I started really paying attention to how I was defining my children. Am I boxing them in to a category they then feel they need to live up to? Have I boxed my child into the "introvert" role so much that she's missed opportunities she doesn't even attempt because I've not given her the chance? Am I creating a teen who hates to be around her parents because we're enforcing that exact thought - that surely she wouldn't want to be around parents?

Use Caution When Labeling

So much of the foundation of my business is in understanding our default reactions and behavioral tendencies. However, I never want to get so stuck on a label that I miss the person behind it. 

There are many, many labels we can put on people. Some are more descriptive, like them being an introvert or dramatic. And others can be a specific diagnosis, like ADHD or Dyslexia. I'm not discounting that there are legitimate issues that require outside support and therapy. 

However. We have found that, in our rush to "fix" everything and pave the way, we can oftentimes be so proactive in "fixing" our children that they aren't able to really explore the tools that work, and can get trapped in their diagnosis being an excuse or justification to sit in. 

In our household, we had people concerned about the angle of my daughter's foot when she was younger and if would affect her walking (it didn't). We had a severe stutterer where therapy was recommended. And, of course we get all the concerns about braces, and yet have seen some gnarly teeth in horrible positioning move right into place with this powerful thing called time.

Yes, I want to be proactive in my children's health and wellness. I definitely want to offer the support they need. And, there have been many times I have pulled resources for all kinds of labels to try as a tool to help our daughters thrive, no specific diagnosis required.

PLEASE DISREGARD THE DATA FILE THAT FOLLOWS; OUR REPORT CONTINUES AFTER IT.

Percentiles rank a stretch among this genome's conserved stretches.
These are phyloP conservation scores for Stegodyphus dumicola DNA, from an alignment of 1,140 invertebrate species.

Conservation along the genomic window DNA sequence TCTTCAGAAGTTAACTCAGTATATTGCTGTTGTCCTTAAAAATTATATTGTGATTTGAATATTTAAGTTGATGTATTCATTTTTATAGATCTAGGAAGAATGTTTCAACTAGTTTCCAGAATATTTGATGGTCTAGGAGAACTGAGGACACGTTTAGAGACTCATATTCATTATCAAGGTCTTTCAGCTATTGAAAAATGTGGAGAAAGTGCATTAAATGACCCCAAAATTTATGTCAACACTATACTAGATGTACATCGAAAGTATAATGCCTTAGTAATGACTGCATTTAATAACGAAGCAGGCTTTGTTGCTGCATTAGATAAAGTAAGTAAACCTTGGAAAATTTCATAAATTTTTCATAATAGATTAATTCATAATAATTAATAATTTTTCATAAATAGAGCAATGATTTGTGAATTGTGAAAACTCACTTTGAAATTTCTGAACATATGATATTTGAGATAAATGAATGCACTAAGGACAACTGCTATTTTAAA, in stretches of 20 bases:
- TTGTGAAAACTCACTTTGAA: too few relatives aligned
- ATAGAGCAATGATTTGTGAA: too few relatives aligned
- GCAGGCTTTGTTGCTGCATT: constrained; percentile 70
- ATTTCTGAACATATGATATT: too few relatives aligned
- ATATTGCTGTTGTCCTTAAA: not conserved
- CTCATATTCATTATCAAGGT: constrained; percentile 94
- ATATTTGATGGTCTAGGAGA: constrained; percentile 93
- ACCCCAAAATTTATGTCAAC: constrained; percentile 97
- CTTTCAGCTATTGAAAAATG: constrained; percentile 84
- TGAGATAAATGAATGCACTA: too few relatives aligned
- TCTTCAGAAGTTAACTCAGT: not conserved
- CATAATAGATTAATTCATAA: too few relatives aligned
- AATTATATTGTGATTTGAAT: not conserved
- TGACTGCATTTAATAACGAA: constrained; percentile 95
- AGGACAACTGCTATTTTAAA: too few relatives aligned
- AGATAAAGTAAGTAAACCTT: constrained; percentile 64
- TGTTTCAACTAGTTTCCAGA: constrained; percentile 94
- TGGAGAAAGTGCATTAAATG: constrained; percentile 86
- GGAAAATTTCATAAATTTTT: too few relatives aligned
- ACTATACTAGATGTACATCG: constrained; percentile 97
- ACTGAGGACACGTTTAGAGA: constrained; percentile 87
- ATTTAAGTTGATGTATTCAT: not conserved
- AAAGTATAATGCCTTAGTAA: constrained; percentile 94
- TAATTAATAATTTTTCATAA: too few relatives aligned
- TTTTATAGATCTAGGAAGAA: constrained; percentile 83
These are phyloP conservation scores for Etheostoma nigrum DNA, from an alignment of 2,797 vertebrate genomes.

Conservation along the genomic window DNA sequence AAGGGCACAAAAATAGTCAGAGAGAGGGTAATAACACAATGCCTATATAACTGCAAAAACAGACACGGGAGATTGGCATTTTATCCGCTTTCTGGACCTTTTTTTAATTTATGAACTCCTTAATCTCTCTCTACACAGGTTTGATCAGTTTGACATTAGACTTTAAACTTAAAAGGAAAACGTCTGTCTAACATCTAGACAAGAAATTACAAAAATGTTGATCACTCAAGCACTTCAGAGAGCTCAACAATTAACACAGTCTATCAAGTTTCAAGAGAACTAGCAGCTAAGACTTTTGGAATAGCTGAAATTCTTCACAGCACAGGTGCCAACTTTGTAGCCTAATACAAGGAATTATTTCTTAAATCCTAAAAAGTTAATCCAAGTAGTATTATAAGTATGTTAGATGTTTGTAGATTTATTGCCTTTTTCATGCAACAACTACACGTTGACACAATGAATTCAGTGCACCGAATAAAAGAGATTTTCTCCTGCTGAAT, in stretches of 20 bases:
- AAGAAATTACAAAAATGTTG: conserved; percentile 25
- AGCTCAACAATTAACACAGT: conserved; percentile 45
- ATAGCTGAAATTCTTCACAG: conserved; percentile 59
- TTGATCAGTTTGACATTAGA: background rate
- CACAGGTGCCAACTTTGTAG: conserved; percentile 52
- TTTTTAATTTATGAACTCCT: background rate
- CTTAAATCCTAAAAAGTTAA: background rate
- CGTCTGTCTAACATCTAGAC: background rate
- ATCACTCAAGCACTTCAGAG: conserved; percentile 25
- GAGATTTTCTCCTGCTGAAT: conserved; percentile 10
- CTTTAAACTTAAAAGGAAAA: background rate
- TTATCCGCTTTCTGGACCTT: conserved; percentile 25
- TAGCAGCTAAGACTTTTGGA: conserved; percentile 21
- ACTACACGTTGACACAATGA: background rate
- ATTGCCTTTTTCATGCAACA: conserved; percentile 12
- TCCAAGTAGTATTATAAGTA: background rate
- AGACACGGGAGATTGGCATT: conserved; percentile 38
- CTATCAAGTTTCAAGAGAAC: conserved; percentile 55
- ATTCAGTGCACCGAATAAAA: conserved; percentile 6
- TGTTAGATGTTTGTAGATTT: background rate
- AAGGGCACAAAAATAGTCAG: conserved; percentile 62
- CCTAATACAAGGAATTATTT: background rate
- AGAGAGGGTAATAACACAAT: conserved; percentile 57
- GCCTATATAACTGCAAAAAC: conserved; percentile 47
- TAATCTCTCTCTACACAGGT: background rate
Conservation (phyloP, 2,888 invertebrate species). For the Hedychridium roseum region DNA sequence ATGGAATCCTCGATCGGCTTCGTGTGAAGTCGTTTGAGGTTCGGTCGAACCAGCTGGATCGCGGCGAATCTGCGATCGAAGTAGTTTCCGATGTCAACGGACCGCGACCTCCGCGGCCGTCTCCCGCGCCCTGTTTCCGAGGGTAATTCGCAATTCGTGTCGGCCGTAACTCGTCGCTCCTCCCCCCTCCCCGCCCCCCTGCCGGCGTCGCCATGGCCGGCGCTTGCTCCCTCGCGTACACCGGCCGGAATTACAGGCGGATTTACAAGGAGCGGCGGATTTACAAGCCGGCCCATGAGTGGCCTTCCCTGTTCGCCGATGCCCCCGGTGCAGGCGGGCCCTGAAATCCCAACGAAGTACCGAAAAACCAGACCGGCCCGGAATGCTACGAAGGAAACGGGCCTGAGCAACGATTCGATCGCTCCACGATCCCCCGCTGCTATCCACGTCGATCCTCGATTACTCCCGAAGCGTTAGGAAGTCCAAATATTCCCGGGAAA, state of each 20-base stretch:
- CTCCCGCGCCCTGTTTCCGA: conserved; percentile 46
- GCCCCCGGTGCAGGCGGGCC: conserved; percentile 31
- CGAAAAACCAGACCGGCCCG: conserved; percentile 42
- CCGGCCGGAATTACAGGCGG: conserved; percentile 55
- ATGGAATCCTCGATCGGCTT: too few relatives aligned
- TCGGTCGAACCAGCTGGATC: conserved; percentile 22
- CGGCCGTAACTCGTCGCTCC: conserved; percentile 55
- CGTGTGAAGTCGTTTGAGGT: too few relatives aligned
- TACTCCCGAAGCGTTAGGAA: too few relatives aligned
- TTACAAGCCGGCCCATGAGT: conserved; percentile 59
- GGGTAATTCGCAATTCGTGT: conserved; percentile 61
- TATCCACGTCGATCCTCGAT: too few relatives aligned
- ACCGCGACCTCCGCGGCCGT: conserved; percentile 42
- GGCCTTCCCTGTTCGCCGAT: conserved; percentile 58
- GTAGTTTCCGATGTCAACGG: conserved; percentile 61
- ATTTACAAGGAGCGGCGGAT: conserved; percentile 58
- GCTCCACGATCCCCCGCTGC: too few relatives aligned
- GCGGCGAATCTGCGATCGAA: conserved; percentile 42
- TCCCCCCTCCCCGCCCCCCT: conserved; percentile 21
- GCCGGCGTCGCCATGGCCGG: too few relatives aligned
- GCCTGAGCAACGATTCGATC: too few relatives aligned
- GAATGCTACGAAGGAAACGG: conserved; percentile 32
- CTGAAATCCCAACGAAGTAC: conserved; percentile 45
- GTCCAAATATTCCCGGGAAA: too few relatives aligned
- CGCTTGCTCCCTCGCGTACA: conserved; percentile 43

I will often look up tips for children with ADHD, Dyslexia, Dyscalculia, and more, just to try as a new way to learn or different method to see if it's helpful. All three of our girls wrote in mirror images and struggled, and here I was a bookworm and avid reader since 4. What came beautifully easy to me has been more of a challenge. 

So we open every door. We uncover any resource, tip, strategy and more that may help, and as their own motivation grows, so does their toolkit on things they can try to better understand it. 

Yes, there are times therapy and medication is needed and very important for helping someone. All we encourage is, before going to that extreme, take a close look at what things you may be able to shift within. Our daughter's stuttering was in direct correlation with the speed and stress in our home. When we started slowing our roll and adjusting our own behavior, the "issue" went away!

Be careful that therapy or a pill or any external support isn't just to justify continuing with a lifestyle that isn't set up for your child to thrive anyway.

Don't let your mind take advantage of the label opportunity to just sit in it as an excuse.  We can be so fearful of missing our one "golden opportunity" to fix an issue that we don't give our children a chance to grow into who they really are. We can be so fixated on falling in love with their potential that we miss what they are right now, and how they are naturally bent.

dont label your children

My Second Lesson

I asked Clara what she thought about being a teenager, and who she wanted to be around. I know she has always gravitated toward adults, so I recognize every personality style is different and Clara is unique in what drives her, which will be different than my other daughters.